Mothers get blamed for everything. So if you want to know why I turned out this way, just look at my mom. She was a diva in denial who did and said crazy things. Figuring out where she ends and I begin has become my life’s work.
If she hadn’t left this world in 2010, she would’ve been celebrating her 99th birthday right now. But as I recently mentioned on my Facebook, I believe that parents never really die. She will always be my mommy and my muse.
The woman left me great material for talking to both you and, my shrink. Mom also showed how hard it is to be an immigrant in America, even when you survived Hitler’s bombs as a university student in Europe, earned a PhD in chemistry and spoke fluent Mandarin, English and French.
Until her kids came along, my mom struggled alone in this country with no one to truly love her, no one to lean on. All she had was a husband she barely knew and contentious in-laws. In the years since her passing, I’ve come to see just how strong she was and how she suffered.
Of course, she made sure we suffered with her. And as a martyr, she reminded us that she always suffered much more.
Whatever. She found a way to survive in an era of extremely limited options for women and immigrants. My mother was beautiful, brave and quite berserk. Here are some memories of mom. In the end, I wouldn’t trade them for anything.
I wonder what you’ll think of my mother’s teachings. Do you agree with a, b, c, none of the above or all of the above?:
a) “Having a man is a prestige.”
b) “A lady never smiles with her teeth.”
c) “You have to work as hard as a man.”
My kid sister and I were born two years apart. Imagine what would happen inside your brain, body and soul if your mom dressed you like this for church. No wonder the inside of my head is such a dark place:
Education, sort of
My academic defects stressed my mother out. But when I made it into Stuyvesant High School, she thought for sure I’d excel at this incubator for New York City’s best and brightest science and math kids.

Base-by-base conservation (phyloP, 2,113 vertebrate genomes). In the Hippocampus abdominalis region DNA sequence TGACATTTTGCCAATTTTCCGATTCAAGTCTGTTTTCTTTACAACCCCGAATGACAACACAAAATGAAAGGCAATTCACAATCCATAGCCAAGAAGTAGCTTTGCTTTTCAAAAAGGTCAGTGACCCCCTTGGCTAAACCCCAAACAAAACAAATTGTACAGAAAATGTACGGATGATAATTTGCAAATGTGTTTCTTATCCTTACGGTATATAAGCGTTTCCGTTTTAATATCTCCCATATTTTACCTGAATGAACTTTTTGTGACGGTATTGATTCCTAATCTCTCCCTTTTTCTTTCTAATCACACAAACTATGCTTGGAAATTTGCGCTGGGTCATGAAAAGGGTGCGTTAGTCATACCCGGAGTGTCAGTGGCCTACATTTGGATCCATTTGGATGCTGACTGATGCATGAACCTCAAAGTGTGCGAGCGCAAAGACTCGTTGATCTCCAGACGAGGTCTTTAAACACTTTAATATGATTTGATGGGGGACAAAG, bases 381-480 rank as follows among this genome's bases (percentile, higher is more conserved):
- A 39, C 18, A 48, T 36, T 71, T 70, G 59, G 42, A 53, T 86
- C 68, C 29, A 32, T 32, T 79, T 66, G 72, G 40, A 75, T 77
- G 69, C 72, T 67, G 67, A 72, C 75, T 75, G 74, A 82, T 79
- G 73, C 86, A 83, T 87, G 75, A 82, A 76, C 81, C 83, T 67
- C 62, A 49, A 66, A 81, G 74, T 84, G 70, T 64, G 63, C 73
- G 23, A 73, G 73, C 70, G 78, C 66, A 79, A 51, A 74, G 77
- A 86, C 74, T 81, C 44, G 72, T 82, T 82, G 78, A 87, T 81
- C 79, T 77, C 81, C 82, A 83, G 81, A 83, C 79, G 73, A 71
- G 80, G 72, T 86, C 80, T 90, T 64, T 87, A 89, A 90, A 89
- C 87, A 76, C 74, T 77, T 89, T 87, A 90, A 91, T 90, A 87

Instead, I flunked chemistry.
I was about to flunk it a second time when the teacher pulled me aside after class. Mr. Schindelheim asked about my parents.
When I said my mom was a chemist, he threw back his head laughed and laughed until he had to wipe his eyeglasses. Then, without another word, he pulled out his record book and penciled in a passing grade.
Much later, all was forgiven by my mother when we took this picture.
Class of 1980. Columbia University Graduate School of Journalism.
Mom, race & marriage
My mother viewed marriage as a necessity to be endured. To make the union bearable in our three-bedroom Chinatown co-op, she and Dad each had separate rooms.
Whenever mom showed off our spacious apartment to guests, she lied and told them her husband only slept in the separate bed when he worked late. This was because he was very considerate and didn’t want to disturb her sleep. Do you think people believed her?
Speaking of marriage, mine challenged her comfort level because I happened to pick a partner who was Black. She struggled with her own deep racism, which I explore in my open letter to Chinese American moms. But love prevailed. She and her son-in-law became best friends.
(Note: After our divorce 17 years later, the affection between the two of them endured. At least, until he remarried. Then, she got really mad at him, for a while.)
By the time our daughter came along, I wondered if Mom had evolved enough to accept her. Back then, mixed kids were rare. It wasn’t like now, when multiracial Americans are such a fast-growing population. I worried that my mother would behave poorly.
But once again, Mom surprised me by snatching up our baby girl — and holding her tight until the day she died. “She’s much more beautiful than Chinese babies,” my mother said. (Eye roll here, from me.)
As I celebrate my mother’s birthday, I am proud to be her daughter. She ultimately loved me enough to break through her comfort zones. Isn’t that what true family, community and togetherness are all about?
If my mom could wrap her head around social change, anyone can.
Love you, Ma!
There’s so much tragic news out there, so much hating and stupid, senseless, horrible killing. Everyone complains about how we need more good news, positive stories.
So I’d like to use this space to put more love into the world by sharing your stories.
The more diverse we are, the stronger we are. Whatever your race or background, please share your family stories, any of them, big and small. But especially the ones where love prevailed against cultural, political or familial odds.
I’m tired of talk about how we have to change because it sounds like we’ve sitting around doing nothing. The truth is, we’re already changing! And your stories will prove that we have reason to hope.
Meantime, if your mommy is around, give her a kiss for me. xo